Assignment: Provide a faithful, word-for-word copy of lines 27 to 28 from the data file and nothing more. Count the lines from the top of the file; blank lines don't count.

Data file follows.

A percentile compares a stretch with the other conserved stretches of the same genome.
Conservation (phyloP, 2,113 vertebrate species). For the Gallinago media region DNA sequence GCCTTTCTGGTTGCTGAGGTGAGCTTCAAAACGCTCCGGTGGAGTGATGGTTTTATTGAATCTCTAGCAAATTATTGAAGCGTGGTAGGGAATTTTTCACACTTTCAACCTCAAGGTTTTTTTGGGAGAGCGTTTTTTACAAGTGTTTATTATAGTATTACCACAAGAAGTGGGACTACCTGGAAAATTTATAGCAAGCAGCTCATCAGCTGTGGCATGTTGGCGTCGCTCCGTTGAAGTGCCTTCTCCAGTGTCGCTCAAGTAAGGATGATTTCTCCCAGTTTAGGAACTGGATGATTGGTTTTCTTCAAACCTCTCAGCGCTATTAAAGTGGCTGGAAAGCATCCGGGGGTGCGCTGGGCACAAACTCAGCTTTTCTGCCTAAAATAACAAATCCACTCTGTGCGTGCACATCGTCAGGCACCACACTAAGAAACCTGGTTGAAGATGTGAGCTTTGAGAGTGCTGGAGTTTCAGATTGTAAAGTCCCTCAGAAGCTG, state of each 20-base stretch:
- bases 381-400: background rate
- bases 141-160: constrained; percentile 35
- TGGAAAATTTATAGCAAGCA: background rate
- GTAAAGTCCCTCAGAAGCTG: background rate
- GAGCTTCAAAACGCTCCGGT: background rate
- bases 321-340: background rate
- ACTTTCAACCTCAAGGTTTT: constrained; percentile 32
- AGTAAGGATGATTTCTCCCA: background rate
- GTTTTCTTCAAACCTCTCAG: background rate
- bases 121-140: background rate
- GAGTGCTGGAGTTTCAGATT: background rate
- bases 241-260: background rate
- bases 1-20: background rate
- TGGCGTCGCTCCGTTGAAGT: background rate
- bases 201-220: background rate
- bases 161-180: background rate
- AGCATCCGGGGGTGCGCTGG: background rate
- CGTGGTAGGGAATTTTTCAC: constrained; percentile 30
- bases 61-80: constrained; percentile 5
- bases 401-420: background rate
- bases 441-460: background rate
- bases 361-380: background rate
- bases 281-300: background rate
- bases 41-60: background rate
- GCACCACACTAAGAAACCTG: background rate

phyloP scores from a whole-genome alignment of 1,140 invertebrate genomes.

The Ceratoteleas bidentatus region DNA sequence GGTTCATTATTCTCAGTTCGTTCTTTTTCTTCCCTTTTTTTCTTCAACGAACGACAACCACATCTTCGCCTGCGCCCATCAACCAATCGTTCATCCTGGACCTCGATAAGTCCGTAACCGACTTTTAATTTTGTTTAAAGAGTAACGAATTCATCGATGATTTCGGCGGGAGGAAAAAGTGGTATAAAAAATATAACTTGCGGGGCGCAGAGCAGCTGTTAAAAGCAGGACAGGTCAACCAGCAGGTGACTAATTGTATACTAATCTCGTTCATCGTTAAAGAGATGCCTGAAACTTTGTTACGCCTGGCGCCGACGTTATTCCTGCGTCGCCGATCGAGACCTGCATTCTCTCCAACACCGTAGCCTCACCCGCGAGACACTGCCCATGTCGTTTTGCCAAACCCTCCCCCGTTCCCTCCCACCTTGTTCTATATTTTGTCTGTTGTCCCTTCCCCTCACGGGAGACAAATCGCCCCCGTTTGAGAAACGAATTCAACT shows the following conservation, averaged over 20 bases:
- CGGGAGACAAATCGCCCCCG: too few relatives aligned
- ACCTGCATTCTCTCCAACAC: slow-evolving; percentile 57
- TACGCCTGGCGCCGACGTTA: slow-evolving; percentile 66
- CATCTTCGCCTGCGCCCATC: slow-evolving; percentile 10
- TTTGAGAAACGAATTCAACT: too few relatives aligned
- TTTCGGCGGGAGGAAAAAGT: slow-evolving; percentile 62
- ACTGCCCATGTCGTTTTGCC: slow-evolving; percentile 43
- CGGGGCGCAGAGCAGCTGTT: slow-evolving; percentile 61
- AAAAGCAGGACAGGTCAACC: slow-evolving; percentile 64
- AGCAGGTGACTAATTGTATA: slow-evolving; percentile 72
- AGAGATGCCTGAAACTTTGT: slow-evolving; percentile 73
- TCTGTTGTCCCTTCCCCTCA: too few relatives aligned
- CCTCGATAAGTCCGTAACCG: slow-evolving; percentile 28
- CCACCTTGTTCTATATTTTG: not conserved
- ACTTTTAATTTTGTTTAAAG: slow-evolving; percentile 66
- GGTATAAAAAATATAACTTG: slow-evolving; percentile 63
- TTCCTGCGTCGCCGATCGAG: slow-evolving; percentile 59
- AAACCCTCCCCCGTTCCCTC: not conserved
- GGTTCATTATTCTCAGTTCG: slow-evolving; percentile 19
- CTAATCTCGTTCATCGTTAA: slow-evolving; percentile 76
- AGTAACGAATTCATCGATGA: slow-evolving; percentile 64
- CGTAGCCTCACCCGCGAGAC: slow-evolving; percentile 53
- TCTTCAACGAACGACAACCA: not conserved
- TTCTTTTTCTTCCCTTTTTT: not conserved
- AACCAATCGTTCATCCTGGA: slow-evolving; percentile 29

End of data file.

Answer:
- GCACCACACTAAGAAACCTG: background rate

phyloP scores from a whole-genome alignment of 1,140 invertebrate genomes.